So, to allow families to come together, while minimising the risk, we are working with the devolved Administrations on a special, time-limited Christmas dispensation, embracing the whole of the United Kingdom and reflecting the ties of kinship across our islands. The virus will obviously not grant us a Christmas truce—it does not know that it is Christmas—and families will need to make a careful judgment about the risk of visiting elderly relatives. We will be publishing guidance for those who are clinically extremely vulnerable on how to manage the risks in each tier, as well as over Christmas. As we work to suppress the virus with these local tiers, two scientific breakthroughs will ultimately make these restrictions obsolete. As soon as a vaccine is approved, we will dispense it as quickly as possible. But given that that cannot be done immediately, we will simultaneously use rapid-turnaround testing—lateral flow testing—that gives results within 30 minutes, to identify those without symptoms so they can isolate and avoid transmission. We are beginning to deploy these tests in our NHS and in care homes in England, so people will once again be able to hug and hold hands with loved ones instead of waving at them through a window. By the end of the year, this will allow every care home resident to have two visitors, who can be tested twice a week.
Care workers looking after people in their own homes will be offered weekly tests from today. From next month, weekly tests will also be available to staff in prisons and food manufacturing, and those delivering and administering covid vaccines. We are also, as the House knows, using testing to help schools and universities to stay open. Testing will enable students to know they can go home safely for Christmas, and back from home to university.
There is another way of using these rapid tests, and that is to follow the example of Liverpool, where in the last two and a half weeks over 200,000 people have taken part in community testing, contributing to a substantial fall in infections. Together with NHS Test and Trace and our fantastic armed forces, we will now launch a major community testing programme, offering all local authorities in tier 3 areas in England a six-week surge of testing. The system is untried and there are many unknowns, but if it works, we should be able to offer those who test negative the prospect of fewer restrictions—for example, meeting up in certain places with others who have also tested negative. Those towns and regions that engage in community testing will have a much greater chance of easing the tiering rules they currently endure.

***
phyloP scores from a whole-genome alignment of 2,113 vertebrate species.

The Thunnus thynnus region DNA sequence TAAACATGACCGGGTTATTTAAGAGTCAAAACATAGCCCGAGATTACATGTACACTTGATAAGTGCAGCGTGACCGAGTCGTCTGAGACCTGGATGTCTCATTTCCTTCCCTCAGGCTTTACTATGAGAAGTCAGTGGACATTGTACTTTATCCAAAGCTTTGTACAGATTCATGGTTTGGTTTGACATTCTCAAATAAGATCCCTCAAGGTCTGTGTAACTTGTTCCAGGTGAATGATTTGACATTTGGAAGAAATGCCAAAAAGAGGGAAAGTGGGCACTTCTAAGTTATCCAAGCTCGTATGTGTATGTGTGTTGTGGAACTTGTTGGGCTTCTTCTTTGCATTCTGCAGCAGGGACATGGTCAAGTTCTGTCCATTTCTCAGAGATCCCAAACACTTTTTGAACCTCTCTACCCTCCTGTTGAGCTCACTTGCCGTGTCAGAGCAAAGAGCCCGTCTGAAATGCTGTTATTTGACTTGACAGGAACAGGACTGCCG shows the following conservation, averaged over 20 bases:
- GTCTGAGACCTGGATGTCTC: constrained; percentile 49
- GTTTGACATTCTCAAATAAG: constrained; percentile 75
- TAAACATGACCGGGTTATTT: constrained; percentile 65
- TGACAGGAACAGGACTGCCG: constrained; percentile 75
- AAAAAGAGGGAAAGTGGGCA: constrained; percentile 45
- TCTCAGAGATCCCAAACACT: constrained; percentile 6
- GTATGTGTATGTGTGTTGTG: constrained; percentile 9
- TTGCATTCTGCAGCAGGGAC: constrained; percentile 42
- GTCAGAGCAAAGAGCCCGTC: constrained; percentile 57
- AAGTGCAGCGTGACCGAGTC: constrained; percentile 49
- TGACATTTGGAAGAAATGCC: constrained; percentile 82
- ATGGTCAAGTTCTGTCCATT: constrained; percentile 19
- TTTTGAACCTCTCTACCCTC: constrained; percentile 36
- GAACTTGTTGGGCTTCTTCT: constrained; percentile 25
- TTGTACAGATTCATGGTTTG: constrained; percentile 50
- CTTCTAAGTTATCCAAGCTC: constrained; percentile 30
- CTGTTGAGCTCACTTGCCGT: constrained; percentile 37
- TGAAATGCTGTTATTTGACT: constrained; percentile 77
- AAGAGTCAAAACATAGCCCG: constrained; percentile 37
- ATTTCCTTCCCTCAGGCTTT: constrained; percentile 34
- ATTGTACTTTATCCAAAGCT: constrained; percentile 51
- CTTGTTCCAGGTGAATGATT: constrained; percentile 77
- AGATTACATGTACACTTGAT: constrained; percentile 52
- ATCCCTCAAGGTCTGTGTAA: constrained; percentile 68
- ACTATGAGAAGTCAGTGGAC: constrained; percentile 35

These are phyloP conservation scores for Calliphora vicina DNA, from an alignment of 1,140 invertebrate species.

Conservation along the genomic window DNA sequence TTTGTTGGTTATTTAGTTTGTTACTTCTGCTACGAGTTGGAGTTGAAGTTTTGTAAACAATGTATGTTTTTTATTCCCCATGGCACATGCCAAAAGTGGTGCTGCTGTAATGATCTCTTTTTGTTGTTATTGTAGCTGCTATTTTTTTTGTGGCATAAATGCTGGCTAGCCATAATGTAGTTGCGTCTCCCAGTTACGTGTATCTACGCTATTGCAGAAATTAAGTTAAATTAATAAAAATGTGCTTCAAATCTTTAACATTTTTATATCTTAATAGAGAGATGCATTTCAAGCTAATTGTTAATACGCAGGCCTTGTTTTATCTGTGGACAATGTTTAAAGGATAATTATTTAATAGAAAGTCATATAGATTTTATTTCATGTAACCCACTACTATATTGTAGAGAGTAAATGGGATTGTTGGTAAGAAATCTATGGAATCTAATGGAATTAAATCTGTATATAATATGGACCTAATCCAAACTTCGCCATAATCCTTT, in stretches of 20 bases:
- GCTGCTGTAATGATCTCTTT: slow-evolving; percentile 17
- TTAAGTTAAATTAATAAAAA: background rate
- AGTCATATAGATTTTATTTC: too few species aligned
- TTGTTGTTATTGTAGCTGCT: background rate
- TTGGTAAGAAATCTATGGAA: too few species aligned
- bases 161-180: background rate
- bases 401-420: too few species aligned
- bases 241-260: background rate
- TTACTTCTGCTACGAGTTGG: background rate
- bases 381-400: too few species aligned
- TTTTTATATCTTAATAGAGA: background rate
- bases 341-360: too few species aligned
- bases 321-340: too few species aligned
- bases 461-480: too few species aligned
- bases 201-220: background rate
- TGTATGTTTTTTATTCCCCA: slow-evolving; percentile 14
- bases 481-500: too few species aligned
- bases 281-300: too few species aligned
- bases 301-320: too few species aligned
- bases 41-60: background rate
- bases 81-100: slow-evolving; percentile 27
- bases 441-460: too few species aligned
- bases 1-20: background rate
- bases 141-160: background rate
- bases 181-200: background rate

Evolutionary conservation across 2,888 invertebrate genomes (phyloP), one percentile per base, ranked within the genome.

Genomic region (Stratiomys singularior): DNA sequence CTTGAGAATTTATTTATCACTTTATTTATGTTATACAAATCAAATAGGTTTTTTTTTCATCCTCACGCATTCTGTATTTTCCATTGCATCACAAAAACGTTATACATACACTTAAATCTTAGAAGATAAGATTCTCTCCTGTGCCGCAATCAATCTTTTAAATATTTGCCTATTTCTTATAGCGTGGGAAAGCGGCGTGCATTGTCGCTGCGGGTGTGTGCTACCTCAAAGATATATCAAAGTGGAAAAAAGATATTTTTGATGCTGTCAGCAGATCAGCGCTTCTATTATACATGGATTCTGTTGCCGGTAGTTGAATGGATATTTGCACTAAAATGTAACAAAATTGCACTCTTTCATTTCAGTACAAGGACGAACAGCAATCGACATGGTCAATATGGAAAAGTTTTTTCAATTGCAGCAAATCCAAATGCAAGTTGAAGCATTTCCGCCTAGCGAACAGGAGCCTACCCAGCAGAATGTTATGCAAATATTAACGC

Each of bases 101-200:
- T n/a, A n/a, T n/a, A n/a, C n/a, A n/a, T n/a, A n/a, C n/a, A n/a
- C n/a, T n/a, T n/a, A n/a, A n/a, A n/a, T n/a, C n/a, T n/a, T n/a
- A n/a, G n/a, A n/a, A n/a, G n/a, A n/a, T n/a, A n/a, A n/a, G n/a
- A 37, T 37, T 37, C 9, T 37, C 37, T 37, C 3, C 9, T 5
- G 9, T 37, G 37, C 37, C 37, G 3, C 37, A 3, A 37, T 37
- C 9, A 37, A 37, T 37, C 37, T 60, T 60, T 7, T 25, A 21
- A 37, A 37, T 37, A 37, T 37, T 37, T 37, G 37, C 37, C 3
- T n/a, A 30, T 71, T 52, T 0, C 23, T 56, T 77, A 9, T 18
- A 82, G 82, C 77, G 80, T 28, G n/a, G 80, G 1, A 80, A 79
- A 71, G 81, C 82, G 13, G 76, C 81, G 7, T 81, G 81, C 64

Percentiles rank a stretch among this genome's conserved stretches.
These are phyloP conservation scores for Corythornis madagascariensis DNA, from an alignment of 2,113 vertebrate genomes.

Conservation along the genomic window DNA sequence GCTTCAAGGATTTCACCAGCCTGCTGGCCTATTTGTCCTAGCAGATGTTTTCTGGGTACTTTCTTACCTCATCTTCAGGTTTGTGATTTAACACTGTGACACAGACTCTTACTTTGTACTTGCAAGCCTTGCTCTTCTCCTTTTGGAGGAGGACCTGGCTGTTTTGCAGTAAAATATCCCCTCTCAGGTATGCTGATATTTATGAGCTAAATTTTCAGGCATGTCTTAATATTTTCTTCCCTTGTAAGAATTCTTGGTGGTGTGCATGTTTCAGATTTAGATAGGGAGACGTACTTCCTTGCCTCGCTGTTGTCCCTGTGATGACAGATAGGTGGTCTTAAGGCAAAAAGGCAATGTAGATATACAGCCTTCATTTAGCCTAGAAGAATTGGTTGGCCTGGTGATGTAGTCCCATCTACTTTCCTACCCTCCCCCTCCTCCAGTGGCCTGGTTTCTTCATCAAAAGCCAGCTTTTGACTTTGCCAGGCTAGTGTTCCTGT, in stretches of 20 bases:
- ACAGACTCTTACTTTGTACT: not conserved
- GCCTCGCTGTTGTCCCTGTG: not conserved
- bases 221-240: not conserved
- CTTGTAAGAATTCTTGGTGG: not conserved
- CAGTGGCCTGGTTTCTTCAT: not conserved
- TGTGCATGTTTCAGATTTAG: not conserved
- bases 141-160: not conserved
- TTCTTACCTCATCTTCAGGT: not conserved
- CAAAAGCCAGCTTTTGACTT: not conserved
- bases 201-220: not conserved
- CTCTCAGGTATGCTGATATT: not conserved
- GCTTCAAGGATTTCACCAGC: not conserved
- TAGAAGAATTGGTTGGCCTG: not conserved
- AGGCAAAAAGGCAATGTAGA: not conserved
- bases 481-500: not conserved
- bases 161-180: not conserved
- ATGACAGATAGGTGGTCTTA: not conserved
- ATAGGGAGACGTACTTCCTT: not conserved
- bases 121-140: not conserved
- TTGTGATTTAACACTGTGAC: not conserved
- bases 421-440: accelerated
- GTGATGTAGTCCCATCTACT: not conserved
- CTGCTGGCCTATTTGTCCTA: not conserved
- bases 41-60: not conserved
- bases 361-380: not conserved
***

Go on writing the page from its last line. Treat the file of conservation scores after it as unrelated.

We will also use daily testing to ease another restriction that has impinged on many lives. We will seek to end automatic isolation for close contacts of those who are found positive. Beginning in Liverpool later this week, contacts who are tested every day for a week will need to isolate only if they themselves test positive. If successful, this approach will be extended across the health system next month, and to the whole of England from January. Of course, we are working with the devolved Administrations to ensure that Wales, Scotland and Northern Ireland also benefit, as they should and will, from these advances in rapid testing.
Clearly, the most hopeful advance of all is how vaccines are now edging ever closer to liberating us from the virus, demonstrating emphatically that this is not a pandemic without end. We can take great heart from today’s news, which has the makings of a wonderful British scientific achievement. The vaccine developed with astonishing speed by the University of Oxford and AstraZeneca is now one of three capable of delivering a period of immunity. We do not yet know when any will be ready and licensed, but we have ordered 100 million doses of the Oxford vaccine and over 350 million in total—more than enough for everyone in the UK, the Crown dependencies and the overseas territories. The NHS is preparing a nationwide immunisation programme, ready next month, the like of which we have never witnessed.
Mr Speaker, 2020 has been, in many ways, a tragic year when so many have lost loved ones and faced financial ruin, and this will still be a hard winter. Christmas cannot be normal and there is a long road to spring, but we have turned a corner and the escape route is in sight. We must hold out against the virus until testing and vaccines come to our rescue and reduce the need for restrictions. Everyone can help speed up the arrival of that moment by continuing to follow the rules, getting tested and self-isolating when instructed, remembering “hands, face, space”, and pulling together for one final push to the spring, when we have every reason to hope and believe that the achievements of our scientists will finally lift the shadow of this virus."